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About Prepositions - Article

Updated: Feb 17, 2023

Prepositions can be tricky and troublesome to learn and use


English prepositions are an important part of the language, but they can be tricky and troublesome to learn and use because they often have multiple meanings and can be used in a variety of ways. They are also used in different ways in different contexts, making it difficult to memorize their correct usage.


One of the reasons prepositions can be difficult is that they often have multiple meanings. For example, the preposition "on" can mean "on top of," "in contact with," "next to," "at the time of," "in a state of," and more. This can make it challenging for English learners to determine which meaning is appropriate in a given context.

Another reason prepositions can be difficult is that they are used in a variety of ways. For example, prepositions can be used to describe time, location, direction, and more. This can make it difficult for English learners to determine the correct usage of prepositions in different contexts.


Additionally, prepositions can also be used in idiomatic expressions, which are phrases that have a meaning different from the individual words. For example, the phrase "to be up for" means "to be willing to consider or accept." This can make it challenging for English learners to understand the meaning of prepositions in idiomatic expressions.


Finally, prepositions can also be tricky because they can be used in different ways in different contexts. For example, the preposition "in" can be used to describe location in one context, but it can also be used to describe time in another context. This can make it difficult for English learners to determine the correct usage of prepositions in different situations.


In conclusion, English prepositions can be challenging to learn and use because they often have multiple meanings, can be used in a variety of ways, can be used in idiomatic expressions, and can be used differently in different contexts.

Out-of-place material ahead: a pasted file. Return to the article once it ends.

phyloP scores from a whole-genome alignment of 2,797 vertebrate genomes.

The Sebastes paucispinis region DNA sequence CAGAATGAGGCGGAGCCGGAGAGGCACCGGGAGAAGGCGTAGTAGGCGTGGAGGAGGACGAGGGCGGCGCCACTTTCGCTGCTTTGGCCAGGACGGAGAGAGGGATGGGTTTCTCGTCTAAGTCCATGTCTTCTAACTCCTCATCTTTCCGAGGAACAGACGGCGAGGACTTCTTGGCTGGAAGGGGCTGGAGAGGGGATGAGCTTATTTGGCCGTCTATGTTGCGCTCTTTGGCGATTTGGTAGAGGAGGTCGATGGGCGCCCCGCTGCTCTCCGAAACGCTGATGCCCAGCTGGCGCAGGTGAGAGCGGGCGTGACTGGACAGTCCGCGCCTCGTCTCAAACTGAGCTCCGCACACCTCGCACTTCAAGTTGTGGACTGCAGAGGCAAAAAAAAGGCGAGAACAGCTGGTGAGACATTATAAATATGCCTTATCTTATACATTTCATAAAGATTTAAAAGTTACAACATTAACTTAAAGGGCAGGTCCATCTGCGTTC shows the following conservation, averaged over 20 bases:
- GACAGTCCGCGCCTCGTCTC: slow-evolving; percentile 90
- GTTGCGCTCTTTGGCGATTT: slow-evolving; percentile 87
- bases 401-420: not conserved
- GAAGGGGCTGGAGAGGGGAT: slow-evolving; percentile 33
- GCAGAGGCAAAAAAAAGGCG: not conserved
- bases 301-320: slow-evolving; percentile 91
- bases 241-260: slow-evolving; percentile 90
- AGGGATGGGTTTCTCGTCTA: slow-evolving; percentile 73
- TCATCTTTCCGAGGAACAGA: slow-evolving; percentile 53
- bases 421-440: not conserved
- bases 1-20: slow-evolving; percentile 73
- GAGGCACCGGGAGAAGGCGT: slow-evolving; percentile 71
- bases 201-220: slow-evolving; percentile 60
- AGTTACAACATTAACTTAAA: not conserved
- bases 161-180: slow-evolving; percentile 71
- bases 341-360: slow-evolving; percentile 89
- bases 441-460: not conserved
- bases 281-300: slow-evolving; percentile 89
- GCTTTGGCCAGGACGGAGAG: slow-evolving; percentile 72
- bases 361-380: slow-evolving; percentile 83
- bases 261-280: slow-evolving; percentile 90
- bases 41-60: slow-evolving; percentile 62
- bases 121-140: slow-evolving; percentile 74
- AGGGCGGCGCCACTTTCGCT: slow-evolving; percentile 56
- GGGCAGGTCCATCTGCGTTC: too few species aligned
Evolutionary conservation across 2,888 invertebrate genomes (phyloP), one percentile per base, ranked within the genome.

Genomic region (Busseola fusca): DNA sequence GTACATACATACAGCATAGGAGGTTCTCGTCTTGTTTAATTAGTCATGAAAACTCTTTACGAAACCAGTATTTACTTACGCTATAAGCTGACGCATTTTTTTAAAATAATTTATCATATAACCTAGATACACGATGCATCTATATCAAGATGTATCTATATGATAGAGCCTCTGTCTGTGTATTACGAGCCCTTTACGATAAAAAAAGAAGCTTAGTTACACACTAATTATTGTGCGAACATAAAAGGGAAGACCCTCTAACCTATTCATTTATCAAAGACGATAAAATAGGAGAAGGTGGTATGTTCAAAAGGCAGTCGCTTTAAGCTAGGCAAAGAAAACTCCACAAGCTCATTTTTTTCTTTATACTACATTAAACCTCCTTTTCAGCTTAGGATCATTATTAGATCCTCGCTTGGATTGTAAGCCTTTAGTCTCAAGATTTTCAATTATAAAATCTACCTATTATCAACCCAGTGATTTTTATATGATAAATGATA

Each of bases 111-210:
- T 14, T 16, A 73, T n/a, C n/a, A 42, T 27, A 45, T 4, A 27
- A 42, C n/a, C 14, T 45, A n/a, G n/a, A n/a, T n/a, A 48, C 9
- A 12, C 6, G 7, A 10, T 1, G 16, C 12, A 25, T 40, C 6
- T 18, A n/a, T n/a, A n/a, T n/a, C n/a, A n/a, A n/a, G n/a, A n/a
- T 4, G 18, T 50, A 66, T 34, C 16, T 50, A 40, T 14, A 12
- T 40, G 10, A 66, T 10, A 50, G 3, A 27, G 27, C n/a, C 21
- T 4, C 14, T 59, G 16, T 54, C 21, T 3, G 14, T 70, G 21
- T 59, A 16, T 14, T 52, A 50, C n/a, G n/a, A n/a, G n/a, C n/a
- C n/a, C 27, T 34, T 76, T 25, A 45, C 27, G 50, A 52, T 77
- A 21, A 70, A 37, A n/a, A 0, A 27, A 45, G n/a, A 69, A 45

Learning prepositions


It is better to learn prepositions by examples — this way you will establish a connection between the form and meaning of prepositions in your mind.


The prepositions below are divided into groups of application: prepositions of PLACE and TIME.


The second part of this entry contains a summary table for prepositions of TIME and PLACE.


Prepositions of PLACE: IN, ON, AT


IN is used with big areas such as towns, cities, countries, and continents:


  • She has been living in Europe for two years now.

  • The climate in the US is very diverse.

  • I stayed in London for two weeks

  • He is the best writer in the world.


The same applies to enclosed spaces such as rooms/buildings. Think of it as a shortened version of the word inside:


  • There is some milk in the bottle. The bottle is in the fridge.

  • George is in his room waiting for you.

  • She works in the supermarket (see the comparison with at below)


ON is used when we talk about something located on a surface such as a table, a river, ground surface:


  • We were lying on the grass staring into the night sky.

  • I’ve put the morning newspaper on the kitchen table.


ON is used with names of streets and avenues:


  • I live on Baker Street. The museum is located on Brooks Avenue.

  • The house we are looking for is on Route 50.


However, if we talk about a more specific address then we use AT:


  • The school is at 109 Lincoln Street.

  • I will meet you at 65 Hancock Avenue.


We use at when talking about a point at some place instead of bigger area:


  • I met him at the restaurant (They met at a certain place in that restaurant, e.g. at the entrance.).

  • I’ll be waiting for you at the station.


Use at when talking about such places as school, shop, supermarket. At is also used when talking about companies and institutions:


  • He has been working at Apple for almost a decade.

  • I stopped at the local supermarket to do some shopping


BUT: I decided to stay in the supermarket because it was raining outside.


  • We used in because the fact of being inside the building was more important.


AT is used when talking about an event involving a group of people:


  • We met him at the party last night.


Prepositions of TIME: IN, ON, AT


IN is used to show that something happened at an unspecified point in time.


  • She woke up in the morning.

  • I was born in 1971.

  • They plan to move to New Jersey in August.